Change Your Coach If…

A week ago we discussed Laure Manaudou’s decision to change coaches. We offered the view that her reasons did not merit such a risky move. That claim should not have been made without offering some guidance as to what are valid reasons for heading to another team. We apologize for this error and thank those who brought it to our attention.

Here are twenty grounds we think do justify a change. We hope they help those of you emotionally struggling with this issue. In these examples the word “he” also includes “she”.


  1. He beats his thigh with a rolled up heat sheet during your races. (Don’t laugh, we’ve seen it done.)
  2. He thinks coach’s hospitality and pool deck are the same thing.
  3. He puts on a suit and tie for the last night of finals.
  4. He prowls through your Facebook and MySpace pages looking for evidence you’ve been enjoying yourself.
  5. He says he knows you better after a month than you do after 20 years. (That’s from Rhi.)
  6. He thinks aerobic training means walking around the pool twice.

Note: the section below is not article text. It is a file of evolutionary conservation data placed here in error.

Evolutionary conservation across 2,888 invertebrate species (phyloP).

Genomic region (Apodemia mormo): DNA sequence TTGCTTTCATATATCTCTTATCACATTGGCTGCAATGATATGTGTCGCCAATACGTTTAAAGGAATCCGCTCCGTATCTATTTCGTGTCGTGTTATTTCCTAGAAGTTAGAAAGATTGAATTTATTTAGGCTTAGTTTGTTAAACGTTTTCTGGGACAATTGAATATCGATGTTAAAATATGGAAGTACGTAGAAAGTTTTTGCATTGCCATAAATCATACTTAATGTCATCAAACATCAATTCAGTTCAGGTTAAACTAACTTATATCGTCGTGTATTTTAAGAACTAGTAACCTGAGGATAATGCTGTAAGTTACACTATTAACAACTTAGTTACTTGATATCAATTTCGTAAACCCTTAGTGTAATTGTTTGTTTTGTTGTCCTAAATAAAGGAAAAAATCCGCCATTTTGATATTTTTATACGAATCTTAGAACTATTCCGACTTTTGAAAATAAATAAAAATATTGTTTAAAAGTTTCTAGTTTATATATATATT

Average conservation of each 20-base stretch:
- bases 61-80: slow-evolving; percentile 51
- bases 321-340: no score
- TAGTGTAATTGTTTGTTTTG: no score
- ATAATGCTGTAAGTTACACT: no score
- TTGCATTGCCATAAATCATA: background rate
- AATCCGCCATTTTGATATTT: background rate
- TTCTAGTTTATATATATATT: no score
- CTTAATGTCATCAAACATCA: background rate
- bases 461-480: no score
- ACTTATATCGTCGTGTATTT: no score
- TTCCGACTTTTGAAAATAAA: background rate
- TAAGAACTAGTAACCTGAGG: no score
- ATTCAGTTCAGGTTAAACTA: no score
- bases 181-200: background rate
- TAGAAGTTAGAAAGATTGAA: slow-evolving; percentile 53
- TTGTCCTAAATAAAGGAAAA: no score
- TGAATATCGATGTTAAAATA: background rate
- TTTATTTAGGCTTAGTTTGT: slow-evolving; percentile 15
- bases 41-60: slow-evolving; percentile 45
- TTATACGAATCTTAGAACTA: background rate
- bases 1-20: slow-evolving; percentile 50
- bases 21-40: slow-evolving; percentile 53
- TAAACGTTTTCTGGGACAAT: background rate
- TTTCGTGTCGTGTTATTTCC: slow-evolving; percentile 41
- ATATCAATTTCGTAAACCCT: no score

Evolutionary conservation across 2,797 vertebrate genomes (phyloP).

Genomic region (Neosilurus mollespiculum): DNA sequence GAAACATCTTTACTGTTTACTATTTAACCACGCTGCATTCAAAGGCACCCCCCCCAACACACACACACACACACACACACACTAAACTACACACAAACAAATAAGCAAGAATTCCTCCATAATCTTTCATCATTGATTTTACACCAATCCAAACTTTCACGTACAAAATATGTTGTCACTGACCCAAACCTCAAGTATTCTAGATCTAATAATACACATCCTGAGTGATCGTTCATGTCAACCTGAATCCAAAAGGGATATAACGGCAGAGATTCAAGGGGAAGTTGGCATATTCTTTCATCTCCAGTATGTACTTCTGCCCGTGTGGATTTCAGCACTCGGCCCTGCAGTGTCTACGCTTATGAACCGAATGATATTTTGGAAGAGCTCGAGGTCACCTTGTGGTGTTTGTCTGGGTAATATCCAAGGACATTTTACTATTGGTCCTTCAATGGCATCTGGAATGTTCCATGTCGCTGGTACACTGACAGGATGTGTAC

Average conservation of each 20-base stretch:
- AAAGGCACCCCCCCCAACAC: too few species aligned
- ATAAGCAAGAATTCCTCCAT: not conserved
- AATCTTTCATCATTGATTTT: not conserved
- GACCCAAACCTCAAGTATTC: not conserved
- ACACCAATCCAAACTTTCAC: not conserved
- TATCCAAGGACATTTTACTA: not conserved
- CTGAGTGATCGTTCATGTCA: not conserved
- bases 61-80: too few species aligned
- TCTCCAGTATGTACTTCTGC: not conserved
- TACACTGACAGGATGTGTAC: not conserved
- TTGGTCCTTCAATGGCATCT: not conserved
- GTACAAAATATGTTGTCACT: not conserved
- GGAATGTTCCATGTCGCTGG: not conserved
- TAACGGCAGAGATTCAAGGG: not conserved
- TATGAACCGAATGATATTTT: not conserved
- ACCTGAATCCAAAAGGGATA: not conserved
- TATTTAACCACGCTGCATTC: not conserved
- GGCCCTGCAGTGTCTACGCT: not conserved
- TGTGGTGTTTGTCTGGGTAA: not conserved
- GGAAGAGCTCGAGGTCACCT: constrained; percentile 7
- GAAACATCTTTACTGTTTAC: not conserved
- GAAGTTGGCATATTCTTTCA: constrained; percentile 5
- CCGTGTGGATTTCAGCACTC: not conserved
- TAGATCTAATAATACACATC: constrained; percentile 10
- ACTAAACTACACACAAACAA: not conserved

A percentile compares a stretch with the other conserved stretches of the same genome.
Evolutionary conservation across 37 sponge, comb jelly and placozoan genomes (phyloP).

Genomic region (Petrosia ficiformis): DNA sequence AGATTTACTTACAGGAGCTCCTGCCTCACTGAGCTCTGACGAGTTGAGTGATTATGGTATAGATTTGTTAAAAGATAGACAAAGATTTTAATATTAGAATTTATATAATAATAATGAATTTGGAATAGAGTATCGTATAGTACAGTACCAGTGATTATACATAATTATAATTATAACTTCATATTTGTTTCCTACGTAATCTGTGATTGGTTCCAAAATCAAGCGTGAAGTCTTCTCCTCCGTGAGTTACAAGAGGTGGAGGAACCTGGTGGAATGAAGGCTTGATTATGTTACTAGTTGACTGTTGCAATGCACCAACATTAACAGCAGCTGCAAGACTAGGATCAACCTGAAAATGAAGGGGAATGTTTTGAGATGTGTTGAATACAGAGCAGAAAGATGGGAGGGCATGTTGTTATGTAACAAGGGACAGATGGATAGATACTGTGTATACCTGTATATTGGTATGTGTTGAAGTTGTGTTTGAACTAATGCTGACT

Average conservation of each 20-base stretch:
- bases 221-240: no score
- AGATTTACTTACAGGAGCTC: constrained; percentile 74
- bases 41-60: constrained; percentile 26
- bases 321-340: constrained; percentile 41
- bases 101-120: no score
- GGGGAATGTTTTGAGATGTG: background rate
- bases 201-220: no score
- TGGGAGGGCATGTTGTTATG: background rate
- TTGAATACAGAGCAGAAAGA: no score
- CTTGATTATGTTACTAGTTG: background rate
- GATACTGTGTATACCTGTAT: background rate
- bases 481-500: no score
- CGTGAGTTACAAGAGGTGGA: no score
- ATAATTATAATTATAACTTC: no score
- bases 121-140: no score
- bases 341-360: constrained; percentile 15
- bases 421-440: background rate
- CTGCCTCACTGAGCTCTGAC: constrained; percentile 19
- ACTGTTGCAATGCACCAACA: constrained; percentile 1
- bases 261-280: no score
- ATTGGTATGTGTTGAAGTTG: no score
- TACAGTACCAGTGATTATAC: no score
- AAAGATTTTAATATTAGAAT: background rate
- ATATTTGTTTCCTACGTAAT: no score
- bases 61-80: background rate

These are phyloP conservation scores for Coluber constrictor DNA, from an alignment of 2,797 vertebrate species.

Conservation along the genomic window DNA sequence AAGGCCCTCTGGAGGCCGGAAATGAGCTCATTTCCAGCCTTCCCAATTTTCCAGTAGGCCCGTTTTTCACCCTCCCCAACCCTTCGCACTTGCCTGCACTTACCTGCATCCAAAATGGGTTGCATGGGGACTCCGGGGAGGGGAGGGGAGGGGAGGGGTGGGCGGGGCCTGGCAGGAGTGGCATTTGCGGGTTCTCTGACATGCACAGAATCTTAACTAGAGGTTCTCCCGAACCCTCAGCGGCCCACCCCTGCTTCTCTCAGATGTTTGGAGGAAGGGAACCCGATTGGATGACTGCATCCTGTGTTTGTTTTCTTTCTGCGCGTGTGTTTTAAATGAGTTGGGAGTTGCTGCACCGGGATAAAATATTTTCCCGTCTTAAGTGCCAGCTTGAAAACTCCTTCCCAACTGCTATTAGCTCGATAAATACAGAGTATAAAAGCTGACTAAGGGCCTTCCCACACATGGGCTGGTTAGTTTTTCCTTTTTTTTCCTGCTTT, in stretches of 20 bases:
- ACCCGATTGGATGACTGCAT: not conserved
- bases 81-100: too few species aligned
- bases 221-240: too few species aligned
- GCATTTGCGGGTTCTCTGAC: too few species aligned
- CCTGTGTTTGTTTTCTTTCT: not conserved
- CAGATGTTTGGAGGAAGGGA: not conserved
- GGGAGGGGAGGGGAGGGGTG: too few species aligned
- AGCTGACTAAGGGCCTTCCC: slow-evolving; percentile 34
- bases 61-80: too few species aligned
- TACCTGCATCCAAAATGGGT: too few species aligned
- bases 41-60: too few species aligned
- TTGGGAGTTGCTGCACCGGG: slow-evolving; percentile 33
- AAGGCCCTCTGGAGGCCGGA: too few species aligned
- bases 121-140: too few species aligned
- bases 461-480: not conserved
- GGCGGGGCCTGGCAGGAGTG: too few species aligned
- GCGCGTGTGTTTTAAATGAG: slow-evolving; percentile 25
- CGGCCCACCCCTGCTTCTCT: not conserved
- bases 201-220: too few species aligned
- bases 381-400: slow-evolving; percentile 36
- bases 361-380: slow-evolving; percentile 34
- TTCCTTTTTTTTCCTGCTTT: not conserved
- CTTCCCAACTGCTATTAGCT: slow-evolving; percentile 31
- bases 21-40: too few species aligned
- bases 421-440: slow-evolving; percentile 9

7. He spends 15 minutes convincing you 10×25 is a hard set.
  8. He has you recite the Lord’s Prayer before your National final.
  9. He thinks a broken arm is a poor excuse for missing the next set.
  10. He thinks swimming the mile before your best event is an ideal warm up.
  11. He’s thinks it’s wrong for a coach have nap while you’re swimming 10×400 meters aerobic.
  12. He has two or more stop watch straps hanging out of his trouser pockets. Worse if they are around his neck, leave immediately.
  13. He uses those energy system codes to explain how your training works and doesn’t seem to know the meaning of fast, slow, steady, hard or easy.
  14. He cheers for your competitors.
  15. He deletes your name from the team’s record book.
  16. He thinks throwing up in the pool is a sigh of a well swum set.
  17. He uses a whistle to control practice. You’re swimmers, not sheep.
  18. He thinks eight-thirty is a late curfew and drinks Gatorade on the final night of the Nationals.
  19. He encourages team parents to keep a notebook full of their child or children’s best times. And splits. And the times and splits of their competitors…
  20. He comes from New Zealand. (That’s from Rhi as well.)